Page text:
by: Caius Valerius Catullus
the bark you see before you says
- That in old times and in her early days
- She was a lively vessel that could make
- The quickest voyages, and overtake
- All her competitors with sail or oar;
- And she defies the rude Illyrian shore,
- And Rhodes with her proud harbor, and the seas
- That intersect the scattered Cyclades,
- And the Propontic and the Thracian coast,
- (Bold as it is) to contradict her boast.
- She calls to witness the dark Euxine sea
- And mountains that had known her as a tree,
- Before her transformation, when she stood
- A native of the deep Cytorian wood,
- Where all her ancestors had flourished long,
- And, with their old traditionary song,
- Had whispered her responses to the breeze.
- And waked the chorus of her sister trees.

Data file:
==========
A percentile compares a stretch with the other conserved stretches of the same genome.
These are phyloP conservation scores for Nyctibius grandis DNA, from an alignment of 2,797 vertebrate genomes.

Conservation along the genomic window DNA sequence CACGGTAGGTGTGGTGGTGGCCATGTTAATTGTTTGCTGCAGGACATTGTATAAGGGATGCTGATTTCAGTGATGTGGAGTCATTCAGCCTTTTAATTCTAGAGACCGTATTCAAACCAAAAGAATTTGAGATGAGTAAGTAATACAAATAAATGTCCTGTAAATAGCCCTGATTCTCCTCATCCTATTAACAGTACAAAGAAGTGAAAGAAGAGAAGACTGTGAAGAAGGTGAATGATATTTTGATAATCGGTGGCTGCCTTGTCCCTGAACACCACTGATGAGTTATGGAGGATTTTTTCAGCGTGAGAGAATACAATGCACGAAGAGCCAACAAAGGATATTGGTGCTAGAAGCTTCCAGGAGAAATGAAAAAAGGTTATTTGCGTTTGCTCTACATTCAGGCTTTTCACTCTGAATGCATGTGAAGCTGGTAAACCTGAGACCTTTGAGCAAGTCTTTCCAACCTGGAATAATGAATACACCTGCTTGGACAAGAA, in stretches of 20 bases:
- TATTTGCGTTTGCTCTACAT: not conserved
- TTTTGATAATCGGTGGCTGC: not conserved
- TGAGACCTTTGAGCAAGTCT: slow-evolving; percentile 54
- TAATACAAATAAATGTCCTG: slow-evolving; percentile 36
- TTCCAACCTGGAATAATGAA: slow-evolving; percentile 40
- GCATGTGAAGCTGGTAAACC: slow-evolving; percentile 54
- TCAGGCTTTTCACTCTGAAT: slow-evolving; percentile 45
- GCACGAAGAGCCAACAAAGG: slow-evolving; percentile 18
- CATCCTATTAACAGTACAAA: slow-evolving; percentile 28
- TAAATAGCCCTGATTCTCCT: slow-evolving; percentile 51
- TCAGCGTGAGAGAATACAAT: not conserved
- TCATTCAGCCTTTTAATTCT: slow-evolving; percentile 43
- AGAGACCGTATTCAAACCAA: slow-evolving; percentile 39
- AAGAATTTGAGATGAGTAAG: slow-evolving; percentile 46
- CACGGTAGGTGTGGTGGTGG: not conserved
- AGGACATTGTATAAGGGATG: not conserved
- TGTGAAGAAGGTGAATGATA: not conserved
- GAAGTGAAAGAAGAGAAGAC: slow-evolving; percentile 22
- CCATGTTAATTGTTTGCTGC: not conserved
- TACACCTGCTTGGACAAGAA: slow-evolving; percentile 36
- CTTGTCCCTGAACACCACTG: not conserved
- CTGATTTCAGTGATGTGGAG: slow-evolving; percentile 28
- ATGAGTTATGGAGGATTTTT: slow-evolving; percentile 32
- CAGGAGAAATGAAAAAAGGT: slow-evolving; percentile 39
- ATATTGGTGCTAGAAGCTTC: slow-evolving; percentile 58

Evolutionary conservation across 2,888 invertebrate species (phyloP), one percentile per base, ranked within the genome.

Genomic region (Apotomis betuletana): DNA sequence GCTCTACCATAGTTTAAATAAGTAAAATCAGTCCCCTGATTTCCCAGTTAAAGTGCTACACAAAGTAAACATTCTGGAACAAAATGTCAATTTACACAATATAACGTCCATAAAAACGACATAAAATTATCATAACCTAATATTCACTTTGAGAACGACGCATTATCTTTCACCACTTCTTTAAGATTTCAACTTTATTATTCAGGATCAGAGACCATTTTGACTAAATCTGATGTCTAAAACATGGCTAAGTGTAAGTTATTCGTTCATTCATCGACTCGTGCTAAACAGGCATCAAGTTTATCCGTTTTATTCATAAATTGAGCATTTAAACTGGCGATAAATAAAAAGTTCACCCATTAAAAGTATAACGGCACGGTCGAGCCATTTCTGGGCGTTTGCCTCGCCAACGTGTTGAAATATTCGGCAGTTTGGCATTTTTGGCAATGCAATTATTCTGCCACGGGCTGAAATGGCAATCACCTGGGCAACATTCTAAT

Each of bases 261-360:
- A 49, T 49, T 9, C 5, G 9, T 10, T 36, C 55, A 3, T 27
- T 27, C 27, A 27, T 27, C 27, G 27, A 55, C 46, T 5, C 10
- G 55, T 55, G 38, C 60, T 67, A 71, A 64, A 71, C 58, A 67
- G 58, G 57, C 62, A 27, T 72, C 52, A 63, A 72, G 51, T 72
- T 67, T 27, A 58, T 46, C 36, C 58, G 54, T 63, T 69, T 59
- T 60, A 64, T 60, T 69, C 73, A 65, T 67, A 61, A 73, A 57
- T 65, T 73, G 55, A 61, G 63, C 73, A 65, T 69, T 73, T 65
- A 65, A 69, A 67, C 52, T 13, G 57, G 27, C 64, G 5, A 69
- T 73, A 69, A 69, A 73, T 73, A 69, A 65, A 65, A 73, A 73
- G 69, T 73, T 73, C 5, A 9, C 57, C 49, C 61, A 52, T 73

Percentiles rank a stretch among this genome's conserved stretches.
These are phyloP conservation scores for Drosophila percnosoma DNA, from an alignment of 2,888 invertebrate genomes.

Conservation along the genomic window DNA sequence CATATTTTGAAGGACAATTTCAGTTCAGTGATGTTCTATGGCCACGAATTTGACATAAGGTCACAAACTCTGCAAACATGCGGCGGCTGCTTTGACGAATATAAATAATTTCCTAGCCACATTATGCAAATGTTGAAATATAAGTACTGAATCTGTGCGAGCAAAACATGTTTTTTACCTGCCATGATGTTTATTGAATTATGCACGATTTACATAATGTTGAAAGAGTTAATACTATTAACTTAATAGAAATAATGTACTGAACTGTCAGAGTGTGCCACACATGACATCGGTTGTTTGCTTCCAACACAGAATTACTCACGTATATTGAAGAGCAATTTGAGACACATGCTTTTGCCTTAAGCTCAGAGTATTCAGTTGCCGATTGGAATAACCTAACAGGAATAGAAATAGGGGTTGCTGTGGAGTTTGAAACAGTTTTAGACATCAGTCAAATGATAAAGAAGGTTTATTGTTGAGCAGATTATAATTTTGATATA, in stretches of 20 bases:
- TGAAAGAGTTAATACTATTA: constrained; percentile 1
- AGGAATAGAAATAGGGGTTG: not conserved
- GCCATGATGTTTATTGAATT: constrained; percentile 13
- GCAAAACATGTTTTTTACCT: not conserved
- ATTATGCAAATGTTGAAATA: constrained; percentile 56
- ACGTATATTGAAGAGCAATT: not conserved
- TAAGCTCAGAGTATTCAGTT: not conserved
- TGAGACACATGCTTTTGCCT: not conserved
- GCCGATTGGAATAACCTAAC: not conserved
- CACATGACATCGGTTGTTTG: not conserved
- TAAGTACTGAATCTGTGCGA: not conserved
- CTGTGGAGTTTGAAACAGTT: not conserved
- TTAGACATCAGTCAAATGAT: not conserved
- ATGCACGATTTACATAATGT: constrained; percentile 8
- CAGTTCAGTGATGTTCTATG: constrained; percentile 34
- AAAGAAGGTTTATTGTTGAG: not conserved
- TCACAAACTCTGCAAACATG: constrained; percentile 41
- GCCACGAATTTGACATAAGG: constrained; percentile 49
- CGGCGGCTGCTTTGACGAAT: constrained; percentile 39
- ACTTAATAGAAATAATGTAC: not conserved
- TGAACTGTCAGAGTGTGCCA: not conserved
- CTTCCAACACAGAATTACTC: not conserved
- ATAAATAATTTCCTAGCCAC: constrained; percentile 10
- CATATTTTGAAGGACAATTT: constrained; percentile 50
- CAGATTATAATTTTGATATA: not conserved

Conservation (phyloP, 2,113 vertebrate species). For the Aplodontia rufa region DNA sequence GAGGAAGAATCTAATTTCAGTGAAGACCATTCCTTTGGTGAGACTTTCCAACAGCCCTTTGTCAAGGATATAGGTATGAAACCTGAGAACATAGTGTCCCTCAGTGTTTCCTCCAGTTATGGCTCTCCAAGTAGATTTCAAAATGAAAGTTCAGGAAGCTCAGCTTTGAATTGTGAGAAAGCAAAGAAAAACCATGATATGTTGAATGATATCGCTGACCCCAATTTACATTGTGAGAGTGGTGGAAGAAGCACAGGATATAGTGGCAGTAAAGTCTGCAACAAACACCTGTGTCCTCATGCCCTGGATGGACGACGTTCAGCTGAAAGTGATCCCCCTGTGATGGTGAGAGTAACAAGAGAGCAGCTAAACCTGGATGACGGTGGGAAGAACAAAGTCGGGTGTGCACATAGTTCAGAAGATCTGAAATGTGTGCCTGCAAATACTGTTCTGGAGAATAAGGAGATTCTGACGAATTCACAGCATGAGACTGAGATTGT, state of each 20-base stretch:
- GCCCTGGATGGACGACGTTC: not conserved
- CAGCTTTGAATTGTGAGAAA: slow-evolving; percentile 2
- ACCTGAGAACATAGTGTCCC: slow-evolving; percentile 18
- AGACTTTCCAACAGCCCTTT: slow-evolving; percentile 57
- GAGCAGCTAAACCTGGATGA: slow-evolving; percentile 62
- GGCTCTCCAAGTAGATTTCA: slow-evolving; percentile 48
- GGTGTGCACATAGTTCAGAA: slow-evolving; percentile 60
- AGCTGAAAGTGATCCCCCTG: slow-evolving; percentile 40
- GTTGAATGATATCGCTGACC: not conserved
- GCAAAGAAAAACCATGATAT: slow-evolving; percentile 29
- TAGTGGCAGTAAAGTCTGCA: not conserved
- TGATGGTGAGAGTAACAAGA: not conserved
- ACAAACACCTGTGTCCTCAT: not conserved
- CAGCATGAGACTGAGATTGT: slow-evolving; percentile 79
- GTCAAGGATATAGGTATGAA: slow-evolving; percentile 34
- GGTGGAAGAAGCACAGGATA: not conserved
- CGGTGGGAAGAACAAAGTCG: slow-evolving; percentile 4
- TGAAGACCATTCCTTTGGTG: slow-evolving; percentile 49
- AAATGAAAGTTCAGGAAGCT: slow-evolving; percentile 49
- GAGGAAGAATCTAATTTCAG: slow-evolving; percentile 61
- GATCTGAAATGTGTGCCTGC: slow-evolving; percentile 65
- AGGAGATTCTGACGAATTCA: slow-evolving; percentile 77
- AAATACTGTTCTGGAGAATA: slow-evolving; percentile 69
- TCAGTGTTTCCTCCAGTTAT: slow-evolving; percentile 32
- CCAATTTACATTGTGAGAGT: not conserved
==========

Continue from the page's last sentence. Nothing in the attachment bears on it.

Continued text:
- Amastris, from your haven forth she went,
- You witnessed her first outset and descent,
- Adventuring on an unknown element.
- From thence she bore her master safe and free
- From danger and alarm through many a sea;
- Nor ever once was known to lag behind,
- Foremost on every tack, with every wind.
- At last, to this fair inland lake, she says
- She came to pass the remnant of her days,
- Leaving no debt due to the Deities
- For vows preferred in danger on the seas:
- Clear of incumbrance, therefore, and all other
- Contentious claims, to Castor or his brother
- As a free gift and offering she devotes
- Herself, as long as she survives and floats.
POEMS BY CATULLUS
This English translation of Catullus'
"The Yacht" was composed by John Hookham Frere (1769-1846).